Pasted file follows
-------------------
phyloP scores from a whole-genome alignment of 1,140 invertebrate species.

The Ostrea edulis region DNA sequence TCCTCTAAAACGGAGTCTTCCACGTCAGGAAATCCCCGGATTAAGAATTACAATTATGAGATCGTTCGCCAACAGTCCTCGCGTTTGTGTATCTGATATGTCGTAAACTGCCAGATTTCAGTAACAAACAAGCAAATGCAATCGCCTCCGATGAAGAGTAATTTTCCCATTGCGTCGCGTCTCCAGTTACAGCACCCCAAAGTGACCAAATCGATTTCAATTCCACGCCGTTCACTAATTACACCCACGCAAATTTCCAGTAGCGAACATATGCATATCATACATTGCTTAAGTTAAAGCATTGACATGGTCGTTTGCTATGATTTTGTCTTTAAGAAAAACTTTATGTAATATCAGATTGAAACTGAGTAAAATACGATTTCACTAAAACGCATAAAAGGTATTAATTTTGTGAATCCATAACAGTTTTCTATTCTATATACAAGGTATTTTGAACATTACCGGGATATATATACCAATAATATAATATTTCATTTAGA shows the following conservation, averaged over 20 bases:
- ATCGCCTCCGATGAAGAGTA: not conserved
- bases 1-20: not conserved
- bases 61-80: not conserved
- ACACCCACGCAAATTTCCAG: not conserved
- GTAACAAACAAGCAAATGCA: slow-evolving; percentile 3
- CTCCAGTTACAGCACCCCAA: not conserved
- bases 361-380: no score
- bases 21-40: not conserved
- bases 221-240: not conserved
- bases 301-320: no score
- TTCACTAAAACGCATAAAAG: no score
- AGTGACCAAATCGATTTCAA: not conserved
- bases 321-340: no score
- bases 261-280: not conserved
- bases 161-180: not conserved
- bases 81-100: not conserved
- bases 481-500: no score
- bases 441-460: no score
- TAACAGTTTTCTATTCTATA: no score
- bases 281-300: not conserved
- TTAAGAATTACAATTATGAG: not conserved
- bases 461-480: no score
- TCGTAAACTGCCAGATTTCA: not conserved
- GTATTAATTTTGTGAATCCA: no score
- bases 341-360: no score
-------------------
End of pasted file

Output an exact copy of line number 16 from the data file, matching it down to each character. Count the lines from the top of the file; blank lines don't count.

- bases 261-280: not conserved